Management of ERGs Differs by Region
We are currently in phase 2 of our study of employee resource groups, conducting interviews with diversity leaders in selected organisations. In the meantime, we’ve been crunching the numbers from phase 1 in which we surveyed 64 organisations about their ERGs. Some interesting trends are emerging. For one thing, we see some differences in practice between US-based companies and European organisations, especially around how ERG leaders and sponsors are managed:
Accountability of ERG Leaders
While in both regions democratic election of ERG leaders is the most common way of making sure they are performing their roles well, US-based companies are more likely than Europeans to use other methods, such as including ERG responsibilities in leaders’ performance reviews or charging D&I staff or business champions with evaluating the effectiveness of ERG leaders and replacing them if necessary.
Support for ERG Leaders
The top three types of support offered leaders of ERGs in both regions are coaching/mentoring by the D&I staff, tools and templates for managing the groups, and diversity awareness and skills training. One big difference is in the prevalence of leadership training for ERG officers: 67% of the US firms provide it, compared to 14% of European respondents.
Support for ERG Sponsors
Eighty-three percent of European organisations provide diversity awareness and skills training for their executive sponsors, compared to 66% of American companies. On the other hand, the D&I staff coach and mentor executive sponsors in 82% of US firms, compared to 42% in European ones.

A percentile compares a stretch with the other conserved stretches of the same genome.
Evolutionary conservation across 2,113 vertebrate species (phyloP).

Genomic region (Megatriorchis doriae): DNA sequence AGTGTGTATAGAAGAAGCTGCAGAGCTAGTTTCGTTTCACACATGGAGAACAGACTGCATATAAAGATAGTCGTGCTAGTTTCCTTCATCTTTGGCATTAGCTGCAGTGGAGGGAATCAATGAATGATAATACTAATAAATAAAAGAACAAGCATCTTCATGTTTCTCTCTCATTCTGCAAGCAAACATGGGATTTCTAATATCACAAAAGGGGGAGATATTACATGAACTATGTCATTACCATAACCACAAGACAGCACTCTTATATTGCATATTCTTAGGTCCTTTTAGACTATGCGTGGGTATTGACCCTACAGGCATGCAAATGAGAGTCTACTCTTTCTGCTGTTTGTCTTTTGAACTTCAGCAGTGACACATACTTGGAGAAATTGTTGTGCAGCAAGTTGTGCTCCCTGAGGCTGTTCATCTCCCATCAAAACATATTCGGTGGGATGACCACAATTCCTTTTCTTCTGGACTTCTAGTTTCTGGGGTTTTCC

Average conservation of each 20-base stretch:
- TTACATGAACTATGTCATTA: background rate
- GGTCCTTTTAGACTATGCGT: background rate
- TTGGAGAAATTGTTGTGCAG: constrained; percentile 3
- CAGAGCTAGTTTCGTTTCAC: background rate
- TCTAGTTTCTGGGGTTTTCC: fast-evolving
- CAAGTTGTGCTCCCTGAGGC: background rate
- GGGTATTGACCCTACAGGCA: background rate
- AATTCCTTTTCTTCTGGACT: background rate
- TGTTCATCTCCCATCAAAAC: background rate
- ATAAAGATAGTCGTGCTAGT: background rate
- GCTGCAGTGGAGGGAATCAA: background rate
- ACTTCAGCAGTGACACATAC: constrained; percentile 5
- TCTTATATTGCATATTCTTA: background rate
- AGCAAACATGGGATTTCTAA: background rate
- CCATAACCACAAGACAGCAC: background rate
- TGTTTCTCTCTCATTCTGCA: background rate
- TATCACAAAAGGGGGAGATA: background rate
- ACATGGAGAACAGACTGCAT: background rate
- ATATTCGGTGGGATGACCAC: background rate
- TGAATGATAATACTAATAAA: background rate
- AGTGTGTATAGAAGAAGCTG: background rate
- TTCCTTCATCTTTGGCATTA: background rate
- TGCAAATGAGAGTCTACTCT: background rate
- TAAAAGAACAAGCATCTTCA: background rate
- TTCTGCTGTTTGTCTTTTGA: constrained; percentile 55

Alignment Among ERGs
Companies in both regions rely heavily on their diversity staff to coordinate the goals and activities of the various ERGs. Half of the respondents in both regions also provide collaborative web spaces and publications that allow the groups to keep each other informed. US companies, however, are more likely to set up an ERG council or hold a joint conference for ERGs.
What does it all mean? Maybe simply that ERGs are a somewhat newer phenomenon in Europe, so some companies may still be evaluating and developing their infrastructures. Or maybe there is a more fundamental difference in how companies in the two regions regard the role of company management in the operation of ERGs, with the D&I or HR function in European organisations taking a somewhat more hands-off approach. Whatever the reason, D&I leaders should be aware that when they contemplate starting ERGs in new regions, they should think about whether culture and expectations of the local organisation suggest modifications to the way the groups are structured and supported. As always, the best way to consider these issues is in partnership with local leaders and prospective ERG members.
If your company is starting new kinds of groups, involving ERGs in new ways, using technology in creative ways, or otherwise innovating and would be willing to participate in the phase 2 interviews, we’d love to talk to you! Please contact Michal Fineman or Liz MacGillivray.